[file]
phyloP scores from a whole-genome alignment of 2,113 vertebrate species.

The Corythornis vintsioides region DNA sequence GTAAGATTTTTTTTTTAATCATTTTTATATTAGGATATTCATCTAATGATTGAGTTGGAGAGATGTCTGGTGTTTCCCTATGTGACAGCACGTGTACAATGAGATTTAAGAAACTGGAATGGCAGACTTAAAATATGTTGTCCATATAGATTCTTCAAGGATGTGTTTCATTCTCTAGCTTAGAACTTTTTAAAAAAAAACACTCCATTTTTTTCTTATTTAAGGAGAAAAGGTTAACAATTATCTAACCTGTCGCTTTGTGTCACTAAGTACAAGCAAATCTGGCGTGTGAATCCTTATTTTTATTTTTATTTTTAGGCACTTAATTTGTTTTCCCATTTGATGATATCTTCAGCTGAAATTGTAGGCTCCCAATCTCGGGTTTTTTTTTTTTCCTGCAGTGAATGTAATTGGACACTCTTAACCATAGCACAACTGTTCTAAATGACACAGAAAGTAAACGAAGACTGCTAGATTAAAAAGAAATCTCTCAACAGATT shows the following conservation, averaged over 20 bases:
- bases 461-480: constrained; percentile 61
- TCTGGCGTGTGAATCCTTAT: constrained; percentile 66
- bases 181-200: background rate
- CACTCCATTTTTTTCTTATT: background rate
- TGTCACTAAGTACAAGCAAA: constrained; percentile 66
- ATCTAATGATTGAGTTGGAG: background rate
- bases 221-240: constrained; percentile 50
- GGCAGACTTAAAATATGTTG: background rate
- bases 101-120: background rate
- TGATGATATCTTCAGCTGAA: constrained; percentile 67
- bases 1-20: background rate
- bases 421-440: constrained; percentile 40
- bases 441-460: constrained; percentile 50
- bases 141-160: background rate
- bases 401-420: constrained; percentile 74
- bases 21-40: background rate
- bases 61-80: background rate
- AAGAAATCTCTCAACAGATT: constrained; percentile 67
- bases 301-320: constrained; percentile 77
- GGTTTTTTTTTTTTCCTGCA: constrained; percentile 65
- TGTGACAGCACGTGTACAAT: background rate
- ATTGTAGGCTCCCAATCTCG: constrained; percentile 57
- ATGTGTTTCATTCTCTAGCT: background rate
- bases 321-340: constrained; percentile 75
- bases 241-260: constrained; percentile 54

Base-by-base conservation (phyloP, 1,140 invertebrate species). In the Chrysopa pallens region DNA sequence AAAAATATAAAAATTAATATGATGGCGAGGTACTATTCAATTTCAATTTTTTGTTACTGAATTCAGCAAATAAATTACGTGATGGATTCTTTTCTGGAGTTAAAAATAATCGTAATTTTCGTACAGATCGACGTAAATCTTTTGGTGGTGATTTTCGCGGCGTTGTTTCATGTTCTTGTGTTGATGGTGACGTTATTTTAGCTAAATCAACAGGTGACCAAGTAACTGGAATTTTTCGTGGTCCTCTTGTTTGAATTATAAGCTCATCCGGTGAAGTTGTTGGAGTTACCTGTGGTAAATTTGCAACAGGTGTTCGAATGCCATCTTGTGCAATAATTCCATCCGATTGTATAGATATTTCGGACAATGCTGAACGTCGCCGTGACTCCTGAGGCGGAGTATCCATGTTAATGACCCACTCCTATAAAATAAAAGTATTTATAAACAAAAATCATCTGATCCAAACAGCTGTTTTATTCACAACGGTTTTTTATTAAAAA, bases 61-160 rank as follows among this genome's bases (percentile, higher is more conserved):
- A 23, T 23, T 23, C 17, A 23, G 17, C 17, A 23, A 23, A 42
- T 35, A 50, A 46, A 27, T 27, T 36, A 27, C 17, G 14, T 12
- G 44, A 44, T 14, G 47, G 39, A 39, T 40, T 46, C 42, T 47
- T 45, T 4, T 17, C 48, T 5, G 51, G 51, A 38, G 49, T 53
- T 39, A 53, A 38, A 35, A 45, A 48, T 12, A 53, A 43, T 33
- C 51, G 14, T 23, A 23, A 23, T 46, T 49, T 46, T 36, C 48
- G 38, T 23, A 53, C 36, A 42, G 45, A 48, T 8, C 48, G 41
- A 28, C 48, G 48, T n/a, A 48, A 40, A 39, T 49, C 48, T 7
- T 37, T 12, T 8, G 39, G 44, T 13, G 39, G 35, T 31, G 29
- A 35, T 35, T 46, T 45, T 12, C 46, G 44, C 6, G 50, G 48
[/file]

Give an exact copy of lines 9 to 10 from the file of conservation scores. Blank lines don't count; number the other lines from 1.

- bases 221-240: constrained; percentile 50
- GGCAGACTTAAAATATGTTG: background rate